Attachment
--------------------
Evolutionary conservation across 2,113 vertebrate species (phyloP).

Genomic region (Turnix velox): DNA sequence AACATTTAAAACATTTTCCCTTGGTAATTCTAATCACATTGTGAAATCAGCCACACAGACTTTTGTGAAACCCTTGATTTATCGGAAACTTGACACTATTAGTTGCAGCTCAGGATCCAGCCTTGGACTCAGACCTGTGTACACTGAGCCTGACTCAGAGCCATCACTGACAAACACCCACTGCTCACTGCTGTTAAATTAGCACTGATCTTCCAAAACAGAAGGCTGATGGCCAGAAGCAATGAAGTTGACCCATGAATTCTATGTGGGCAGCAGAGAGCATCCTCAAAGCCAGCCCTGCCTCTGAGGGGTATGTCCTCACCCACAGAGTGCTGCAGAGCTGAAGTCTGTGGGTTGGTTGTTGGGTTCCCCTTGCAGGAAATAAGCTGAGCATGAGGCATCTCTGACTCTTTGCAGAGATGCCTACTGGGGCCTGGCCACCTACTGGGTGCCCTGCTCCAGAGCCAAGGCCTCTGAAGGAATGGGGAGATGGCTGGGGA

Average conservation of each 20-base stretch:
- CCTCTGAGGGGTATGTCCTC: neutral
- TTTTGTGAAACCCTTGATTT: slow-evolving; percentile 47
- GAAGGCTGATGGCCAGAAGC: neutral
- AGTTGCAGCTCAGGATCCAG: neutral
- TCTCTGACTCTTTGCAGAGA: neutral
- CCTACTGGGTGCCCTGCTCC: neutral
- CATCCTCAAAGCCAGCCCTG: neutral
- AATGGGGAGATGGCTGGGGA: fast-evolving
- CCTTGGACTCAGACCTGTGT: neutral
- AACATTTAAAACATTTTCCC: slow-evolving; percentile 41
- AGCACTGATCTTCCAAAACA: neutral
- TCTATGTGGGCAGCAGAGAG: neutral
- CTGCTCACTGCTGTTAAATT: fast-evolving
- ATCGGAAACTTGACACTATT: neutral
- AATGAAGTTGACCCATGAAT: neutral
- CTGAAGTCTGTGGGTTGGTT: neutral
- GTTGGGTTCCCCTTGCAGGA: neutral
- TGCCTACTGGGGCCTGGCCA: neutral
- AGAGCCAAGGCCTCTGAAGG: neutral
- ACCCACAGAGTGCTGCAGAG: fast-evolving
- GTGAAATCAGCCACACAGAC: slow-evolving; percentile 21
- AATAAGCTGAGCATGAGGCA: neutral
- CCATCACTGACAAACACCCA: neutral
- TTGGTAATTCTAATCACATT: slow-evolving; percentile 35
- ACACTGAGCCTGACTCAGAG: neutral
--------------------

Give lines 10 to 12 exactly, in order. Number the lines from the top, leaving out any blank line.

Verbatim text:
- CATCCTCAAAGCCAGCCCTG: neutral
- AATGGGGAGATGGCTGGGGA: fast-evolving
- CCTTGGACTCAGACCTGTGT: neutral